When Kai died, the trauma of loss and grief overwhelmed me in torrents of pain and sadness. At times the pain grew so intense, it left me gasping for breath. I was drowning in sorrow. How could a God who says He loves me, let me go through this? Isn’t He all powerful? Isn’t He good? There’s no darkness in Him, right? My pain exposed my broken places. My conclusion was that God didn’t love me. I wasn’t one of the “chosen” because surely His “chosen” would be protected from such evil.
A friend was trying to encourage me. She said to pick something to remind me that God loves me. I did. I appropriated God’s rainbow of promise that He would never flood the world again to show His love for me. Now, I see my arrogance. The animists believe that they can manipulate their circumstances with the physical world. My world became more about a rainbow than faith in Jesus. Faith is believing without seeing. I’ve blogged about my devastation over my husband getting to see a rainbow, while I was in a meeting that emotionally I could barely sit through. The problem with “pick your thing” is the LORD created the rainbow for His purposes. The pink skies belong to Him and declare His glory, not His love for me. “Pick your thing” is man-centric. What happens to me when I desperately need reassurance of God’s love, and it’s storming? There’s no pink sky, no rainbows, and no prancing deer. Nature is what nature is.
Another friend encouraged me to “push through.” She kept saying, “Let go, let God.” “God’s got this!” I looked at her and said, “This is what you say to someone who can’t breathe?” She simply said yes and kept talking, saying how everyone needed me to push through because they needed me to be O.K. Even she needed me to be O.K. Although, she was trying to help, what she did was deny my pain. Frustrated and overwhelmed, I finally asked her to stop talking because she was hurting me. The next morning her husband told me to apologize to her for being harsh with her. Again, denying my pain in my time of need. Later, this couple condemned me for not grieving with them. Desperately, I tried to point out the duplicity of expecting me to start acting like the “old Matthea”, while exposing them to my grief. They just sat there saying “No. No. No.” Unfortunately, we were unable to resolve the break in relationship.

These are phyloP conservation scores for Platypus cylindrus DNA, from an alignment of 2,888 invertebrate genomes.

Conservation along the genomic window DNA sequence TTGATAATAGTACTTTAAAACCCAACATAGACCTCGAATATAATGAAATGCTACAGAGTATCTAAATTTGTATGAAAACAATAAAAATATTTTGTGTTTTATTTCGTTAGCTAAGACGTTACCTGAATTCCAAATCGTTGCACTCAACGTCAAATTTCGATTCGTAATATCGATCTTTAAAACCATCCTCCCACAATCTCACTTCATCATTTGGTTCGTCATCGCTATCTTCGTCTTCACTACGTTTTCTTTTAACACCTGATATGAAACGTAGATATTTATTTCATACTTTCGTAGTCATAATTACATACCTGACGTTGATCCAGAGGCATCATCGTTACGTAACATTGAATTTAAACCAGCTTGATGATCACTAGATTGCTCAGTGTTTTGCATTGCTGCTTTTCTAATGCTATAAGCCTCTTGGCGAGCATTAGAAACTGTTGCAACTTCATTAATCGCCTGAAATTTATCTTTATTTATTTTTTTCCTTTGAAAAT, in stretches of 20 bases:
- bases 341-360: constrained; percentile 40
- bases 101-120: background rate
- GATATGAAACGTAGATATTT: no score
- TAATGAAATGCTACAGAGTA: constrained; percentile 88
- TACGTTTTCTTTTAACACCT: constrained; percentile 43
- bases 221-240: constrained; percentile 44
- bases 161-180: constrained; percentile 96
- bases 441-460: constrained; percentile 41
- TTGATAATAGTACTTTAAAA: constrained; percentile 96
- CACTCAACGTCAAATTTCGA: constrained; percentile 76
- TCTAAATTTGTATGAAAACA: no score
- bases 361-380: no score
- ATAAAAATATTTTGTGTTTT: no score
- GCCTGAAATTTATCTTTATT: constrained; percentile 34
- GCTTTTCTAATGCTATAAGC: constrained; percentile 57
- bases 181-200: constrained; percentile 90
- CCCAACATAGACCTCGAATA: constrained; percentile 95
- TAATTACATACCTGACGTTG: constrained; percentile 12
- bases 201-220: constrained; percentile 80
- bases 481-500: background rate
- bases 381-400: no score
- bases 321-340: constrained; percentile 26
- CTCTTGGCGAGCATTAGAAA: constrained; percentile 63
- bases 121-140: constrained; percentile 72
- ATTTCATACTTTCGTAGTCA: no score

I cried out to the Lord in my anguish, believing in His power to heal, even if He didn’t love me. What I now know is that my grief journey followed a similar path of most. In the beginning, I was almost numb. I went through the motions of the funeral and trying to get back to my old life, but I couldn’t sleep. My lack of sleep alone could account for some of my anguish. Grieving is exhausting!
About a year before Kai died my spiritual mom passed away from cancer leaving dad and a bunch of new sisters to grieve together. Dad encouraged me to read Finding God by Dr. Larry Crabb. My dad met me in my devastation, my overwhelming loss. The closest I can come to describing the pain of losing my child is to picture the removal of every bone in your body. Now be your old self walking. You can’t!
Dr. Crabb met me too. Throughout the pages of his book he described my pain. He understood my fear that God didn’t love me. He identified with me in my anger and anguish. He asked me to grapple with whether or not God is good? He even helped me to understand my two friends. He writes in his book,